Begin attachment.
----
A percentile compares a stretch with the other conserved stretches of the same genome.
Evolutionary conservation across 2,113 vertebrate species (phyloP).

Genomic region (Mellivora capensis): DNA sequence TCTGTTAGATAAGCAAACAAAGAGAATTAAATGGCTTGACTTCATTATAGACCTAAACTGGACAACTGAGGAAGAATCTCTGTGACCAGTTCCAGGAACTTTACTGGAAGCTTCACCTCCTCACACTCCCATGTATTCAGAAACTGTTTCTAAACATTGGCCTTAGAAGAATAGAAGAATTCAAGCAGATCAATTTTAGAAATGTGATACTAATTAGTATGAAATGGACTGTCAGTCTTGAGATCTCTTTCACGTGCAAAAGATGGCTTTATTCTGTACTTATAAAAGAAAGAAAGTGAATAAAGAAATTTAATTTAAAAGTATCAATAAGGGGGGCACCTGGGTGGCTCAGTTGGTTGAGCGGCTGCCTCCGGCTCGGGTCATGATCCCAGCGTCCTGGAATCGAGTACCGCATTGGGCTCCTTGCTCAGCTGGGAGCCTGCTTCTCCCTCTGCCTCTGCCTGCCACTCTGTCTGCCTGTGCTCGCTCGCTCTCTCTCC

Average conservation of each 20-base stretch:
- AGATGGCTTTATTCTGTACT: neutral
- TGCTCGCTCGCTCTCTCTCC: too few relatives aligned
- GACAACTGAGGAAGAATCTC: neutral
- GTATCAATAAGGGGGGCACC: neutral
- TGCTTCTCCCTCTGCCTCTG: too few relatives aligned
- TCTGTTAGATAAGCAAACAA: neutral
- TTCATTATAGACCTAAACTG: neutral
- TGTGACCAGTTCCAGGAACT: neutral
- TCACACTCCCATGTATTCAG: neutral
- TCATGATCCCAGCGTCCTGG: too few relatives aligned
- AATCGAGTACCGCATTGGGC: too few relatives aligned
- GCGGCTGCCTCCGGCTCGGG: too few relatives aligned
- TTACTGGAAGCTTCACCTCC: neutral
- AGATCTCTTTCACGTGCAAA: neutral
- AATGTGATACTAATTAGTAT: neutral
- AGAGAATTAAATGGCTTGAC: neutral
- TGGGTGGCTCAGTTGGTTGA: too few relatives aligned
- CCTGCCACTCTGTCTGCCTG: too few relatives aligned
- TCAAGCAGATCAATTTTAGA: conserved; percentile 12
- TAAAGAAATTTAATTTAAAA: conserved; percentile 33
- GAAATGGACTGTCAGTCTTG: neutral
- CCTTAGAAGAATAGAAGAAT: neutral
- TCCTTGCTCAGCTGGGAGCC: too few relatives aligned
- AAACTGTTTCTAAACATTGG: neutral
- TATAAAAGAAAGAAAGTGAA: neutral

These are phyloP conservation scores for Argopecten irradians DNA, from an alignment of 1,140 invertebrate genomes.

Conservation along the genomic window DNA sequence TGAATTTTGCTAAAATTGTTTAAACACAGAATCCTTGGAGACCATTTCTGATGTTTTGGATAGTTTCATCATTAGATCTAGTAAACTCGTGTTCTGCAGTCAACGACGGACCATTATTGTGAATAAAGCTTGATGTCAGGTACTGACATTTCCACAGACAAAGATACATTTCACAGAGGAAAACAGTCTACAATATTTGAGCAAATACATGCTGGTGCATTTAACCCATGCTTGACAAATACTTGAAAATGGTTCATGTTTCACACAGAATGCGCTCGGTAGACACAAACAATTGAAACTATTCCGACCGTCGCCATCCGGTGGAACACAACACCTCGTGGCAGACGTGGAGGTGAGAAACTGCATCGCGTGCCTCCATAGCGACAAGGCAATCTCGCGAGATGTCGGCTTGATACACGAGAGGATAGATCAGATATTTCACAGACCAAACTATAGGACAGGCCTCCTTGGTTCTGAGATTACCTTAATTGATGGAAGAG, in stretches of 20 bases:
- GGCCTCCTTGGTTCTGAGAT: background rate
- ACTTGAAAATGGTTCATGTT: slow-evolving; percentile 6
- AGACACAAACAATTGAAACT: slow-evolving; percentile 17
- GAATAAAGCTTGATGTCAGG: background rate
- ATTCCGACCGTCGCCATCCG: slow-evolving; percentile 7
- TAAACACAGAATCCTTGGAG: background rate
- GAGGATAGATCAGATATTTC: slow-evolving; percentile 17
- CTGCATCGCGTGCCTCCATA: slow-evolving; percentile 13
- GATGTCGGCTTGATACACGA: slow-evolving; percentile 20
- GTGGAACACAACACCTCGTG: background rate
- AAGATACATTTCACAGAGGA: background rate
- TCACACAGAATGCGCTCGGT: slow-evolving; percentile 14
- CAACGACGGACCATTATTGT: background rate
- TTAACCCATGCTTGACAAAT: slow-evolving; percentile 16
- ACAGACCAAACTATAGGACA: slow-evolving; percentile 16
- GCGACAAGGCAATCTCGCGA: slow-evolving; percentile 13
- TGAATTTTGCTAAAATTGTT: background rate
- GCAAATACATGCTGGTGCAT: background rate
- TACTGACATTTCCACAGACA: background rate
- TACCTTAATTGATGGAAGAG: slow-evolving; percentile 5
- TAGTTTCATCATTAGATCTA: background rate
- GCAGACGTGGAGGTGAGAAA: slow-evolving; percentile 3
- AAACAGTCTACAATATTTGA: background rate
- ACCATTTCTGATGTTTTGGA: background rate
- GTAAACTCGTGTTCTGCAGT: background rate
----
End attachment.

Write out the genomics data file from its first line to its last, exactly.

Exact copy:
A percentile compares a stretch with the other conserved stretches of the same genome.
Evolutionary conservation across 2,113 vertebrate species (phyloP).

Genomic region (Mellivora capensis): DNA sequence TCTGTTAGATAAGCAAACAAAGAGAATTAAATGGCTTGACTTCATTATAGACCTAAACTGGACAACTGAGGAAGAATCTCTGTGACCAGTTCCAGGAACTTTACTGGAAGCTTCACCTCCTCACACTCCCATGTATTCAGAAACTGTTTCTAAACATTGGCCTTAGAAGAATAGAAGAATTCAAGCAGATCAATTTTAGAAATGTGATACTAATTAGTATGAAATGGACTGTCAGTCTTGAGATCTCTTTCACGTGCAAAAGATGGCTTTATTCTGTACTTATAAAAGAAAGAAAGTGAATAAAGAAATTTAATTTAAAAGTATCAATAAGGGGGGCACCTGGGTGGCTCAGTTGGTTGAGCGGCTGCCTCCGGCTCGGGTCATGATCCCAGCGTCCTGGAATCGAGTACCGCATTGGGCTCCTTGCTCAGCTGGGAGCCTGCTTCTCCCTCTGCCTCTGCCTGCCACTCTGTCTGCCTGTGCTCGCTCGCTCTCTCTCC

Average conservation of each 20-base stretch:
- AGATGGCTTTATTCTGTACT: neutral
- TGCTCGCTCGCTCTCTCTCC: too few relatives aligned
- GACAACTGAGGAAGAATCTC: neutral
- GTATCAATAAGGGGGGCACC: neutral
- TGCTTCTCCCTCTGCCTCTG: too few relatives aligned
- TCTGTTAGATAAGCAAACAA: neutral
- TTCATTATAGACCTAAACTG: neutral
- TGTGACCAGTTCCAGGAACT: neutral
- TCACACTCCCATGTATTCAG: neutral
- TCATGATCCCAGCGTCCTGG: too few relatives aligned
- AATCGAGTACCGCATTGGGC: too few relatives aligned
- GCGGCTGCCTCCGGCTCGGG: too few relatives aligned
- TTACTGGAAGCTTCACCTCC: neutral
- AGATCTCTTTCACGTGCAAA: neutral
- AATGTGATACTAATTAGTAT: neutral
- AGAGAATTAAATGGCTTGAC: neutral
- TGGGTGGCTCAGTTGGTTGA: too few relatives aligned
- CCTGCCACTCTGTCTGCCTG: too few relatives aligned
- TCAAGCAGATCAATTTTAGA: conserved; percentile 12
- TAAAGAAATTTAATTTAAAA: conserved; percentile 33
- GAAATGGACTGTCAGTCTTG: neutral
- CCTTAGAAGAATAGAAGAAT: neutral
- TCCTTGCTCAGCTGGGAGCC: too few relatives aligned
- AAACTGTTTCTAAACATTGG: neutral
- TATAAAAGAAAGAAAGTGAA: neutral

These are phyloP conservation scores for Argopecten irradians DNA, from an alignment of 1,140 invertebrate genomes.

Conservation along the genomic window DNA sequence TGAATTTTGCTAAAATTGTTTAAACACAGAATCCTTGGAGACCATTTCTGATGTTTTGGATAGTTTCATCATTAGATCTAGTAAACTCGTGTTCTGCAGTCAACGACGGACCATTATTGTGAATAAAGCTTGATGTCAGGTACTGACATTTCCACAGACAAAGATACATTTCACAGAGGAAAACAGTCTACAATATTTGAGCAAATACATGCTGGTGCATTTAACCCATGCTTGACAAATACTTGAAAATGGTTCATGTTTCACACAGAATGCGCTCGGTAGACACAAACAATTGAAACTATTCCGACCGTCGCCATCCGGTGGAACACAACACCTCGTGGCAGACGTGGAGGTGAGAAACTGCATCGCGTGCCTCCATAGCGACAAGGCAATCTCGCGAGATGTCGGCTTGATACACGAGAGGATAGATCAGATATTTCACAGACCAAACTATAGGACAGGCCTCCTTGGTTCTGAGATTACCTTAATTGATGGAAGAG, in stretches of 20 bases:
- GGCCTCCTTGGTTCTGAGAT: background rate
- ACTTGAAAATGGTTCATGTT: slow-evolving; percentile 6
- AGACACAAACAATTGAAACT: slow-evolving; percentile 17
- GAATAAAGCTTGATGTCAGG: background rate
- ATTCCGACCGTCGCCATCCG: slow-evolving; percentile 7
- TAAACACAGAATCCTTGGAG: background rate
- GAGGATAGATCAGATATTTC: slow-evolving; percentile 17
- CTGCATCGCGTGCCTCCATA: slow-evolving; percentile 13
- GATGTCGGCTTGATACACGA: slow-evolving; percentile 20
- GTGGAACACAACACCTCGTG: background rate
- AAGATACATTTCACAGAGGA: background rate
- TCACACAGAATGCGCTCGGT: slow-evolving; percentile 14
- CAACGACGGACCATTATTGT: background rate
- TTAACCCATGCTTGACAAAT: slow-evolving; percentile 16
- ACAGACCAAACTATAGGACA: slow-evolving; percentile 16
- GCGACAAGGCAATCTCGCGA: slow-evolving; percentile 13
- TGAATTTTGCTAAAATTGTT: background rate
- GCAAATACATGCTGGTGCAT: background rate
- TACTGACATTTCCACAGACA: background rate
- TACCTTAATTGATGGAAGAG: slow-evolving; percentile 5
- TAGTTTCATCATTAGATCTA: background rate
- GCAGACGTGGAGGTGAGAAA: slow-evolving; percentile 3
- AAACAGTCTACAATATTTGA: background rate
- ACCATTTCTGATGTTTTGGA: background rate
- GTAAACTCGTGTTCTGCAGT: background rate